When I was

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grow­ing up in Pond In­let (above), we’d see about 15 cruise ships a year visit the com­mu­nity. When I joined One Ocean Ex­pe­di­tions for the jour­ney through the Arc­tic, I thought, “Ooh, I know what it’s like to wel­come tourists, but now I get to see what it’s like to be one of them.” I was hon­oured and hum­bled to rep­re­sent Nun­vaut on-board, and meet­ing with pas­sen­gers and peo­ple in com­mu­ni­ties in the North on a daily ba­sis was a re­ward­ing ex­pe­ri­ence. They were 12-hour days, but they didn’t seem that long. I did pre­sen­ta­tions about life in the Arc­tic and talked about cul­tural iden­tity. To have had the chance to share my cul­ture was im­por­tant — I saw it as an op­por­tu­nity to bridge the gap be­tween the North and the south. For ex­am­ple, I shared sto­ries about the ex­treme tem­per­a­tures and light changes we have to deal with. In May, the sun is out un­til 10 p.m. Then, from about the end of Oc­to­ber on­ward, we’re liv­ing in dark­ness. What does that mean for the com­mu­nity and schools? Some­times, my own com­mu­nity doesn’t al­ways see the po­ten­tial of tourism. But then when they see some­one like me come off the ship, it can give them hope. The young peo­ple see that I’m from here and they re­al­ize that they have the po­ten­tial to do this, too.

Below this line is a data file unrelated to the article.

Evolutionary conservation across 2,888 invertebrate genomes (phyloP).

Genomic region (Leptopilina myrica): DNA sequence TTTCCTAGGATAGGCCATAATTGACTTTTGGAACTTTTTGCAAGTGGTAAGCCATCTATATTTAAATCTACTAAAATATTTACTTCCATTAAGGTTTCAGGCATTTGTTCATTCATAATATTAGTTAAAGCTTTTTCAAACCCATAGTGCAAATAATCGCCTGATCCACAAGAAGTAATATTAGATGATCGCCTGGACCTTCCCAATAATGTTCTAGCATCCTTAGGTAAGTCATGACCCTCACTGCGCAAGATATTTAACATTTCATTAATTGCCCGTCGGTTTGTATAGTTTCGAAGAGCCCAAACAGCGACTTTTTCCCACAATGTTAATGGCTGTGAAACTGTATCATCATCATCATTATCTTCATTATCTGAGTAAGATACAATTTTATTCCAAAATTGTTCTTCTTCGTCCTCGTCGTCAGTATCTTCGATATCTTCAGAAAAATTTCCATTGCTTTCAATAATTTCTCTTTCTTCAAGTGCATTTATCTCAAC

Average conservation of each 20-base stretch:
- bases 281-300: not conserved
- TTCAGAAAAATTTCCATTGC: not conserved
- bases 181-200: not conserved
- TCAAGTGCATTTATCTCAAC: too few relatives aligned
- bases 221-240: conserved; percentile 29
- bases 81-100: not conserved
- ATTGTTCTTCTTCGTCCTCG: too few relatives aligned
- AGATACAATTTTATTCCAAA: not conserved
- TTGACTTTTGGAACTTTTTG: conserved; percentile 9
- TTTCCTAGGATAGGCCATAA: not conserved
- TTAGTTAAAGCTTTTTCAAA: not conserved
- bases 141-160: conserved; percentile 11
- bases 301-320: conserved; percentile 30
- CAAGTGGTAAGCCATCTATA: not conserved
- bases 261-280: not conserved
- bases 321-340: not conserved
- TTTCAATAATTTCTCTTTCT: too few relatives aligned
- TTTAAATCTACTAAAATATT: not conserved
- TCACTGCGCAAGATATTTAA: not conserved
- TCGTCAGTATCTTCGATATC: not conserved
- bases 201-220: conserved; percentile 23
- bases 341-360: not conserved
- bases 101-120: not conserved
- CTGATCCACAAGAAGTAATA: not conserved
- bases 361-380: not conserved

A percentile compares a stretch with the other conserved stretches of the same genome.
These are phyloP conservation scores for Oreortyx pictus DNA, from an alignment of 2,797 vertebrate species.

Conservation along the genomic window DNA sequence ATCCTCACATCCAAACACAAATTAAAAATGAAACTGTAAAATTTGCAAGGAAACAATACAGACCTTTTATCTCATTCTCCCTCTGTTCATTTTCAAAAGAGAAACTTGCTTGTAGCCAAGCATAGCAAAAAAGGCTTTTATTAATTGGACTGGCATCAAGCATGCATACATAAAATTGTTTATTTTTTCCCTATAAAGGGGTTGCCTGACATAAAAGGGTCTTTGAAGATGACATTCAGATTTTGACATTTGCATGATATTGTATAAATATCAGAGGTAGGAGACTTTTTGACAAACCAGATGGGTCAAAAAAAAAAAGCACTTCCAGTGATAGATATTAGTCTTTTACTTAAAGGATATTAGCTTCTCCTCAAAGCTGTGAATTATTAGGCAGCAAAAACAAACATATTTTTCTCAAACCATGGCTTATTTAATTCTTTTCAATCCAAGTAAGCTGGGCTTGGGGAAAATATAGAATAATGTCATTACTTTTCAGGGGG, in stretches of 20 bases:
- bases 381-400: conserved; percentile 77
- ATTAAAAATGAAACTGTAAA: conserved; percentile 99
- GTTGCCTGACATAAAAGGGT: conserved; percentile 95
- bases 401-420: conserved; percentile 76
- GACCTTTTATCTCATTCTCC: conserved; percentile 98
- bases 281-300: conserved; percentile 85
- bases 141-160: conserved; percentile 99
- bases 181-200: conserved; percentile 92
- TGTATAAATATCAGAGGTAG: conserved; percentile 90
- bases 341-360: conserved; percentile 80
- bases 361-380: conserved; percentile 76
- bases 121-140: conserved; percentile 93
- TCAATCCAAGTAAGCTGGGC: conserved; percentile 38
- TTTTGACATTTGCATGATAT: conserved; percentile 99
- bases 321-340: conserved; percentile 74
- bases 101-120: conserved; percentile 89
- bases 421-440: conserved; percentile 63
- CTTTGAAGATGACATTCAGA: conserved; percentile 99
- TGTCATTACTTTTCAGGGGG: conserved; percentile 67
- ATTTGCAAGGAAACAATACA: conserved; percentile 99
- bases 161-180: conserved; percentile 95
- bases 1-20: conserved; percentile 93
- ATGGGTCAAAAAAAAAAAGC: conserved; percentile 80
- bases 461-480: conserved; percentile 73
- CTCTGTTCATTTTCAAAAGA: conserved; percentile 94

— Les­lie Qam­maniq Com­mu­nity jus­tice spe­cial­ist with the gov­ern­ment of Nu­navut and Parks Canada in­tern aboard the One Ocean Voy­ager, 2015

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